Tesla surges past $500 on back of analyst upgrade, China momentum

Today in regular trading, shares of American electric car manufacturer Tesla surged past the $500 mark.

Tesla, perhaps the most famous electric vehicle company in the world, has had a tumultuous last 12 months on the public markets. The company’s shares have traded as low as $176.99 in the past 52 weeks, and, as has high as $507.50 today.

The company is worth $507.28 per share at the moment, valuing Tesla at $91.38 billion according to Google Finance. As is often pointed out, Tesla is worth more than Ford and General Motors combined. In a slightly more exotic formulation, Tesla is worth just under 64 times as much as Aston Martin.

What’s going on?

Why is Telsa surging? We presume that it’s not the latest from Musk, that “Teslas will soon talk and make fart noises,” according to CNBC. (At least we hope not.)

Instead, an investor upgrade this morning could be the key reason for the company’s gains today. As IBD points out, the new target from Oppenheimer is over $600 per share.

That’s today’s runup explained. The morning’s rally, however, is tied to the company’s rising growing operations in China and global delivery figures.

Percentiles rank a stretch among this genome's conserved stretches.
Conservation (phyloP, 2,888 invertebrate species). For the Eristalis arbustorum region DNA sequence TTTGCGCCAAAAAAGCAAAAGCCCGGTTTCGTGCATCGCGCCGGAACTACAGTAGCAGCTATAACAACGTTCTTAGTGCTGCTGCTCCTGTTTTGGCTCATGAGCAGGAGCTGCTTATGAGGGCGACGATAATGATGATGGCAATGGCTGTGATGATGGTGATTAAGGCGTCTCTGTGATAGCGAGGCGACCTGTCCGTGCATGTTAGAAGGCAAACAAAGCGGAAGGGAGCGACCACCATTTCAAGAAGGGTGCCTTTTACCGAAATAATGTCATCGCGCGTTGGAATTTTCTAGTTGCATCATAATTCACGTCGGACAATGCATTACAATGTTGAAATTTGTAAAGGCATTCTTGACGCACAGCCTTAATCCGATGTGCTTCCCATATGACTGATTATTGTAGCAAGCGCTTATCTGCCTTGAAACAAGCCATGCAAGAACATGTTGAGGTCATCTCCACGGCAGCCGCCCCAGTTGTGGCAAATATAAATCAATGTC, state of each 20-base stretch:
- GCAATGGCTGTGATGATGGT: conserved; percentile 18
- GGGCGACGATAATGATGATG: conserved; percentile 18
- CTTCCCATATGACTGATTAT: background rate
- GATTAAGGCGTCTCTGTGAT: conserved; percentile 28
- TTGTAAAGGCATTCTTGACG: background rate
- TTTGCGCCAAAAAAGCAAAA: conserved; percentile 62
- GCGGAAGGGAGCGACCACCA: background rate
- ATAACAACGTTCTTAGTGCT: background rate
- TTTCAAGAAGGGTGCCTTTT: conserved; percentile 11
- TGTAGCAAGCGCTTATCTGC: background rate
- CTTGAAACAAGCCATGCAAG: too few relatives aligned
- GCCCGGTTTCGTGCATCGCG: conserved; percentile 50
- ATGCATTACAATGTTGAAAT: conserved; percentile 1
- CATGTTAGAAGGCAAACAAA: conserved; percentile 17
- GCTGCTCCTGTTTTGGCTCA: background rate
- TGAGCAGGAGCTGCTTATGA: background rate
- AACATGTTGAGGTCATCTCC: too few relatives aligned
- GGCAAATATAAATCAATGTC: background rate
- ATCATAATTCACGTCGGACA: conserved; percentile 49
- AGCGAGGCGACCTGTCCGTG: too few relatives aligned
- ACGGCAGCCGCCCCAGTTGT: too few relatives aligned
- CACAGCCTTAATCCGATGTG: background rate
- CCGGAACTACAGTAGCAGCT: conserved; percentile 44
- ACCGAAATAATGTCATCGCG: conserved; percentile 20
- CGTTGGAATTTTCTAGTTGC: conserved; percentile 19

China’s automotive market is moribund and shrinking at the moment, and the Chinese government’s incentives for electric cars have fallen. Small issues, it appears, for Tesla bulls. (Tesla’s success allowed NIO to go public, a China-based electric car company; another is hoping to follow in its footsteps.)

Since delivering its first China-produced cars earlier this month, Tesla shares have shot higher. After cracking $400 in early December, Tesla is now up another 20%.

There is more good news to point to at Telsa, like its recent car delivery results. As TechCrunch’s own Kirsten Korosec reported earlier this month:

Tesla said Friday that it delivered 367,500 electric vehicles in 2019 — 50% more than the previous year — a record-breaking figure largely supported by sales of the cheaper Model 3. More than one-third of those deliveries — about 112,000 vehicles — occurred in the fourth quarter. The electric automaker reported production also grew 10% from the previous quarter, to 105,000 vehicles.

That said, the company’s detractors point to mix shift harming year-over-year revenues, and lower-margin cars taking over its sales volume. Maybe.

Today, however, the longs have it and shorts are eating their, well, pants.